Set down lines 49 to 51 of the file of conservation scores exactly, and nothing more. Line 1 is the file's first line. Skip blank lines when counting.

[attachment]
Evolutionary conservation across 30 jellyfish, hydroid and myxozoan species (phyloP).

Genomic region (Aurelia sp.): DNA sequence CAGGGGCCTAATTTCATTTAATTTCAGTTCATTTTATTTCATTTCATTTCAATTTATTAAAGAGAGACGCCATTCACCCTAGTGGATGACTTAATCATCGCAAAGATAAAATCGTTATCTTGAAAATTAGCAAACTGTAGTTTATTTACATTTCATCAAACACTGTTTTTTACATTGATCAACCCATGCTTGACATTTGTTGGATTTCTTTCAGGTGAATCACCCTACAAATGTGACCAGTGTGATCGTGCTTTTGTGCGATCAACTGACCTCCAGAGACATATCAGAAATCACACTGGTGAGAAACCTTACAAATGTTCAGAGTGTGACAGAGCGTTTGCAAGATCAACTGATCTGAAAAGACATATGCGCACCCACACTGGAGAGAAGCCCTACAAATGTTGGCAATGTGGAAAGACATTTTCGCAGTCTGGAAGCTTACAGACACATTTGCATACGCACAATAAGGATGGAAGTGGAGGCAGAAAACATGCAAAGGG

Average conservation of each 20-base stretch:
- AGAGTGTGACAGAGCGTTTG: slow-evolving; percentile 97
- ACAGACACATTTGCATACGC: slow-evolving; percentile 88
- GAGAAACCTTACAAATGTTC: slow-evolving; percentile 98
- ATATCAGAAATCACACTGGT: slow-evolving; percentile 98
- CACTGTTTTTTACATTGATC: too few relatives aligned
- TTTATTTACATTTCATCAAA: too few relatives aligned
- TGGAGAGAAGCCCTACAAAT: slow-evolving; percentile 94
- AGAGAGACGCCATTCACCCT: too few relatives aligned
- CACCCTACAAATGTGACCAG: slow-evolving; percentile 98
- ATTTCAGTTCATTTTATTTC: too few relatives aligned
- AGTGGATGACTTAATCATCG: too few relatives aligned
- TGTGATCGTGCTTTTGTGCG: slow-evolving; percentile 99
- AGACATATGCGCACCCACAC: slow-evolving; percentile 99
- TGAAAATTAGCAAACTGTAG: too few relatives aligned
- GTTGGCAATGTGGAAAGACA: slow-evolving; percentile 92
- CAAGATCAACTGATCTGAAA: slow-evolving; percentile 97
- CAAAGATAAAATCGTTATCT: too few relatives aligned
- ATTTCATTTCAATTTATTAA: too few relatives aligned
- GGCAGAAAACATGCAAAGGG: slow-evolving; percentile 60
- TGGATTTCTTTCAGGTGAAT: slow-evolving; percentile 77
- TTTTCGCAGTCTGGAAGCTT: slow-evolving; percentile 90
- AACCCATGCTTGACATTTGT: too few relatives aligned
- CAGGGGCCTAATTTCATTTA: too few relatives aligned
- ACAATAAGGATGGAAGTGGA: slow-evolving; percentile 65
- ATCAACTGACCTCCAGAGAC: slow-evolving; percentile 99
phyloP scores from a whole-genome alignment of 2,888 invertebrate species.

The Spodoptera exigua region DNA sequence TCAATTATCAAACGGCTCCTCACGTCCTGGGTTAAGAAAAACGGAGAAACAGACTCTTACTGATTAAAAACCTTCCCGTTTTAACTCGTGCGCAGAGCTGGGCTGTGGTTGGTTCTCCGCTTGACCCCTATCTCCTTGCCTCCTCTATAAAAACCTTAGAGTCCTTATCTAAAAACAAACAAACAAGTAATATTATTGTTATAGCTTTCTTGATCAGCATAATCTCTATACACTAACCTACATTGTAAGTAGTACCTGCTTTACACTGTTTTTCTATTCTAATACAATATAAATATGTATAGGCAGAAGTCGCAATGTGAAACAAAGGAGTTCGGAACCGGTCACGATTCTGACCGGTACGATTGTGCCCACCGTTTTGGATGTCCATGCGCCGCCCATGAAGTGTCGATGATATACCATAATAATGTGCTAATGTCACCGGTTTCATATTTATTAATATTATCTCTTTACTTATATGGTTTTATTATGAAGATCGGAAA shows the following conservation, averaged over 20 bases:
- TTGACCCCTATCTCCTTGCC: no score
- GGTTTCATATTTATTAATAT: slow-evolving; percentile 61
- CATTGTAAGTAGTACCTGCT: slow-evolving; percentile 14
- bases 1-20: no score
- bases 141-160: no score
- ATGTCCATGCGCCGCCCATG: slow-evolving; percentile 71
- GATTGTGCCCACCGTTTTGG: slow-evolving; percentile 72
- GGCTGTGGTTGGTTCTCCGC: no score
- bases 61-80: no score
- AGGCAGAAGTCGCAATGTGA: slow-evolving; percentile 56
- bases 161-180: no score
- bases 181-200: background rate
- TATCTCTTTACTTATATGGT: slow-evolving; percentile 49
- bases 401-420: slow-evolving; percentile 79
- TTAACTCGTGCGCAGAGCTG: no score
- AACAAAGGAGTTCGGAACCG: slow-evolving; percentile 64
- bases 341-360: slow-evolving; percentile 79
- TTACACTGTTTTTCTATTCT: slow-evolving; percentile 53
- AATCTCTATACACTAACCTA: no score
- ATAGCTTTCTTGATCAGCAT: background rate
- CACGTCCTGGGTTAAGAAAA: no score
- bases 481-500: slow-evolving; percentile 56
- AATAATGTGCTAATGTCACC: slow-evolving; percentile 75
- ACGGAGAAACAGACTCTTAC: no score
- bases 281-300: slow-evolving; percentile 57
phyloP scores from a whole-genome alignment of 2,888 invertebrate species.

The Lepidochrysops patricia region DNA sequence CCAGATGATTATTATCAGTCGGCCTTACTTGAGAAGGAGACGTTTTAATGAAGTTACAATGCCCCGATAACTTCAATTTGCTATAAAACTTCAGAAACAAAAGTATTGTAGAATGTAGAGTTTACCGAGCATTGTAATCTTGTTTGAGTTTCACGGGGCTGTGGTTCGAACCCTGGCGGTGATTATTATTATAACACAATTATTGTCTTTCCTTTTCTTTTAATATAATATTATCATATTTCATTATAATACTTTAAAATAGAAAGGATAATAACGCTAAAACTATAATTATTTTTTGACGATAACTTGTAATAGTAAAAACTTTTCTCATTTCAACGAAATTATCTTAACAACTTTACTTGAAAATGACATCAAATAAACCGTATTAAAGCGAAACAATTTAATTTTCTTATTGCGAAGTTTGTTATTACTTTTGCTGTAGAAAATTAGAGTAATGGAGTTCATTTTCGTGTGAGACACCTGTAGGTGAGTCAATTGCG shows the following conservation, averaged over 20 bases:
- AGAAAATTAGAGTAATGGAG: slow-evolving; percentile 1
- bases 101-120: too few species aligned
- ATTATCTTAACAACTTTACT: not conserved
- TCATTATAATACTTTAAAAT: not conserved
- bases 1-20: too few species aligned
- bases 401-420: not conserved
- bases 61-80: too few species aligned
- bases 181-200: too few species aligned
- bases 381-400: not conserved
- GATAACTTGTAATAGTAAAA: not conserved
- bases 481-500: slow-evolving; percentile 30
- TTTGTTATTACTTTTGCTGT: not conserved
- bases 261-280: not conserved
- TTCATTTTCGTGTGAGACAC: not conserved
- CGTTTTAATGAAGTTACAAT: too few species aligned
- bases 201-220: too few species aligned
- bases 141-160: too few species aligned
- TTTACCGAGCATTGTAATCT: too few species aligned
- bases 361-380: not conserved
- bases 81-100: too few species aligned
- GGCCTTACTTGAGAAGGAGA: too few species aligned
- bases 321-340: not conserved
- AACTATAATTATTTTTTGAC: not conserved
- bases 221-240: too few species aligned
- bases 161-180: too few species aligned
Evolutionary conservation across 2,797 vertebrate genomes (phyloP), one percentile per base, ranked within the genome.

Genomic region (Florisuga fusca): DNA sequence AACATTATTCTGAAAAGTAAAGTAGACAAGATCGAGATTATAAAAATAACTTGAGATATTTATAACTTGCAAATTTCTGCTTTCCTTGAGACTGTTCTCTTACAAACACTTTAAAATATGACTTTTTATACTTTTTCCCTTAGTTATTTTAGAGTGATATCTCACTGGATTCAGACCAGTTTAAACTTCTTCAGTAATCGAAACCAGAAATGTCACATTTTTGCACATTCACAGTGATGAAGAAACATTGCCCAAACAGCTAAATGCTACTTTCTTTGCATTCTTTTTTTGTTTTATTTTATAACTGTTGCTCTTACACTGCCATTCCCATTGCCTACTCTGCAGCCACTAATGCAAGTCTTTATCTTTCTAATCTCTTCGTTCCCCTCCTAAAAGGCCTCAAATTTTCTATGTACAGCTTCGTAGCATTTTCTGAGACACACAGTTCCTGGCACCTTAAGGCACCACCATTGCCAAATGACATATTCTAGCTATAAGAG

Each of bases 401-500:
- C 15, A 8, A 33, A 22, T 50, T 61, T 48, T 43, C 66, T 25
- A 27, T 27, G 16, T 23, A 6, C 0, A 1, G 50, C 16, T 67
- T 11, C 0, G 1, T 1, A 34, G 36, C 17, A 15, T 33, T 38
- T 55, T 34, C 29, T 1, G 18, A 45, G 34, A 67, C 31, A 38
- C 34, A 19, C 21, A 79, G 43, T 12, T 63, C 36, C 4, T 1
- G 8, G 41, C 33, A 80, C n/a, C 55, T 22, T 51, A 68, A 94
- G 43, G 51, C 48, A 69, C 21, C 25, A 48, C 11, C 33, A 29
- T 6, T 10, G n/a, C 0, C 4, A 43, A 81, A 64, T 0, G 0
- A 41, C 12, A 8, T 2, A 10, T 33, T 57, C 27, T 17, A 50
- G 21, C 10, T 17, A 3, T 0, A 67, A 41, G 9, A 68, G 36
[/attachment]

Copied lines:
- AATCTCTATACACTAACCTA: no score
- ATAGCTTTCTTGATCAGCAT: background rate
- CACGTCCTGGGTTAAGAAAA: no score